Event Title

The Political Agency of Women in Colonial Africa

Presenter Information

Ruth NwokoraFollow

Faculty Mentor

Dr. Amentahru Wahlrab

Document Type

Oral Presentation

Date of Publication

April 2021

Abstract

This paper asks the question, what was the political agency of women during pre-colonial, anti-colonial, and post-colonial political times? First, this paper shows that African women contributed immensely to the decolonization process. Without women's constant rebellion, protests, riots, and battles, the continent's independence would have come much later. To show this, this paper gives details of the Ashanti warriors of Ghana, the riotous women of Eastern Nigeria, and the Senegalese women who marched against the French empire. The second part of this paper focuses on the roles played by African women in the development of the post-colonial state. In this period, the political agency of women was often stymied by western ideologies that were intended to keep women "in their place." Studies have shown, in this way, how African women were colonized twice: once by the Western powers and their religions, and second by African elites that denied women access to economic and political power. African women, however, continue to resist oppression and fight for their place in society. They have seen numerous successes, including electing more women presidents than any region in the world.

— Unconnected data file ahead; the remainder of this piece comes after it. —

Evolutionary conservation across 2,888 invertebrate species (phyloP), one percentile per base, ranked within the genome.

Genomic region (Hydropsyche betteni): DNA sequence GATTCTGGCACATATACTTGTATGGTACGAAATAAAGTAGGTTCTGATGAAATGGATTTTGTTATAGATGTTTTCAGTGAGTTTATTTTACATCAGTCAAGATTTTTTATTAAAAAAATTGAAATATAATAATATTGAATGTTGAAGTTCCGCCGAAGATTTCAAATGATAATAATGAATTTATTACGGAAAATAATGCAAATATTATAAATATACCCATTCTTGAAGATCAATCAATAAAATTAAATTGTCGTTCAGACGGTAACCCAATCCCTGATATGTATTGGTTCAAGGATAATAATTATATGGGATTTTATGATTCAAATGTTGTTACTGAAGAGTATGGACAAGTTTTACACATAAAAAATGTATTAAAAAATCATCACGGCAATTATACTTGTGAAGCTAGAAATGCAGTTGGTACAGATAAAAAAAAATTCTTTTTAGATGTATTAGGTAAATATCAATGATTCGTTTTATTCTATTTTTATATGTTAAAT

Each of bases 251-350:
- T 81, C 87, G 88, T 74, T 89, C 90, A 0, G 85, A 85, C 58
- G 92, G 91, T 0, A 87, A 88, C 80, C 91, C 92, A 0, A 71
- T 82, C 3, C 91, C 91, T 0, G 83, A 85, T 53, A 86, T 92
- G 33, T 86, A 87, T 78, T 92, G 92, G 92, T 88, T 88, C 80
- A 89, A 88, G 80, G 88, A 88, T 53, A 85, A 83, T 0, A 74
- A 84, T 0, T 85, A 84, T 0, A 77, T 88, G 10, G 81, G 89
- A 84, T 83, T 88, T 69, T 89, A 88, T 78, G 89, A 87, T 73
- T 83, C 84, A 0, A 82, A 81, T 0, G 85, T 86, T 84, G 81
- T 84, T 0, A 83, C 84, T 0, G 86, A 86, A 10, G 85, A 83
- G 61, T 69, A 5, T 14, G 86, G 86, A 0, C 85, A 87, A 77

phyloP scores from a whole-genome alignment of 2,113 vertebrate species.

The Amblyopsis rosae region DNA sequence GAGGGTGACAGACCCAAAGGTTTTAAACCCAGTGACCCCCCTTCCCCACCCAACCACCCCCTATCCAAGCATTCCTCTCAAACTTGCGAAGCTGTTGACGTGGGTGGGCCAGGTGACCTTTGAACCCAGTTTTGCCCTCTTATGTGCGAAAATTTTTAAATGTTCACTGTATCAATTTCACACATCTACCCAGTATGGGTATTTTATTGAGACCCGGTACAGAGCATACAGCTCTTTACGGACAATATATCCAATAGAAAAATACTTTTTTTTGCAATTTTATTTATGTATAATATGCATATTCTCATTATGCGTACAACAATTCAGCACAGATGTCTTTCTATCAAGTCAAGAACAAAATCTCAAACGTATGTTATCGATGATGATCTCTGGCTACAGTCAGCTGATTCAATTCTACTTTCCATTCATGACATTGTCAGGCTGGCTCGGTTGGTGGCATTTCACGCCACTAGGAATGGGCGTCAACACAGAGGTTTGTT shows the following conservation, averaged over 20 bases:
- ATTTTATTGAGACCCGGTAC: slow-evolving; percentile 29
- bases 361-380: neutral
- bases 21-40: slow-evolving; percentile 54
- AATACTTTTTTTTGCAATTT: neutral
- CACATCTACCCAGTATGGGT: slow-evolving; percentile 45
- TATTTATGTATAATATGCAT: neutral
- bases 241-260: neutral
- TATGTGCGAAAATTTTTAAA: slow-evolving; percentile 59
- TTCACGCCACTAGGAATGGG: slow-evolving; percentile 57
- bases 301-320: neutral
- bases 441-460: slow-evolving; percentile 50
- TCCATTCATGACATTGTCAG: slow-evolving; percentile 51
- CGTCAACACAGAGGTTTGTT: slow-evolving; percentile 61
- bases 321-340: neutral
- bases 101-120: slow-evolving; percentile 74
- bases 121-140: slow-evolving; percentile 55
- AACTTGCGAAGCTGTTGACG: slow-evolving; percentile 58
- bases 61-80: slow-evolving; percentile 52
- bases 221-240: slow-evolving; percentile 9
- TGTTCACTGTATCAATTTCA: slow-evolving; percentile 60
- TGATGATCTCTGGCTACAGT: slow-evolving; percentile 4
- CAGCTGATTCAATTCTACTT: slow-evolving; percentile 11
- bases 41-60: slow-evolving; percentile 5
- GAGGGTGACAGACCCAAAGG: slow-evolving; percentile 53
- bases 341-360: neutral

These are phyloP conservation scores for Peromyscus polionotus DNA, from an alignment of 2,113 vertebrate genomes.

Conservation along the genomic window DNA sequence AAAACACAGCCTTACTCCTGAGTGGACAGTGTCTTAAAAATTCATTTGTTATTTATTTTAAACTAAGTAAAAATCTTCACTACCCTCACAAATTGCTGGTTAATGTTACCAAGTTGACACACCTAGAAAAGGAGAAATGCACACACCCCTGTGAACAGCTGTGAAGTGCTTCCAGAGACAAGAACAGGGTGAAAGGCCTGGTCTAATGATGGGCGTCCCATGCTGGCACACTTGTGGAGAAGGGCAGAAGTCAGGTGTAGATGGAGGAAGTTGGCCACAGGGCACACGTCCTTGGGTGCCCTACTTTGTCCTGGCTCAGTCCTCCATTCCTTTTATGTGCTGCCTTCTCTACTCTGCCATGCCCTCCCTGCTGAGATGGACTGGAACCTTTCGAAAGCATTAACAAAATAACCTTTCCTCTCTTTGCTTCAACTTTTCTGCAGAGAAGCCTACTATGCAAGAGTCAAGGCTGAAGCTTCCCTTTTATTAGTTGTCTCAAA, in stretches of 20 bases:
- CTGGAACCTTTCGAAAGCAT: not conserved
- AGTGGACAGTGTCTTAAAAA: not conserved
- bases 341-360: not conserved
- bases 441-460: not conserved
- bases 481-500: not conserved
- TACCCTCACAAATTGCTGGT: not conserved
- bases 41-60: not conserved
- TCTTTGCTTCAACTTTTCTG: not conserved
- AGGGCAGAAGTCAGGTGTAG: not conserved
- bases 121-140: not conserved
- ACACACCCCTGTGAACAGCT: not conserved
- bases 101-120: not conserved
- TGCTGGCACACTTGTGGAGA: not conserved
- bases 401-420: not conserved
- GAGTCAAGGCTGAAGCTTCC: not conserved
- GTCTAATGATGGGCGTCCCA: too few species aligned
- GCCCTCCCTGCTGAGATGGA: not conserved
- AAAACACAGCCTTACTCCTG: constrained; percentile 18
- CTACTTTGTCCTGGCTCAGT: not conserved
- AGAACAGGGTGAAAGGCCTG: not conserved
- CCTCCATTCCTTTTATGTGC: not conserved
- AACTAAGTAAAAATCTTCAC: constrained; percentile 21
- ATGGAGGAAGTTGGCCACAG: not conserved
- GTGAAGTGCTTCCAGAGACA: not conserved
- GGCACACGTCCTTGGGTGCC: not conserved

Keywords

Decolonization, African women, political agency.

Persistent Identifier

http://hdl.handle.net/10950/3118

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The Political Agency of Women in Colonial Africa

This paper asks the question, what was the political agency of women during pre-colonial, anti-colonial, and post-colonial political times? First, this paper shows that African women contributed immensely to the decolonization process. Without women's constant rebellion, protests, riots, and battles, the continent's independence would have come much later. To show this, this paper gives details of the Ashanti warriors of Ghana, the riotous women of Eastern Nigeria, and the Senegalese women who marched against the French empire. The second part of this paper focuses on the roles played by African women in the development of the post-colonial state. In this period, the political agency of women was often stymied by western ideologies that were intended to keep women "in their place." Studies have shown, in this way, how African women were colonized twice: once by the Western powers and their religions, and second by African elites that denied women access to economic and political power. African women, however, continue to resist oppression and fight for their place in society. They have seen numerous successes, including electing more women presidents than any region in the world.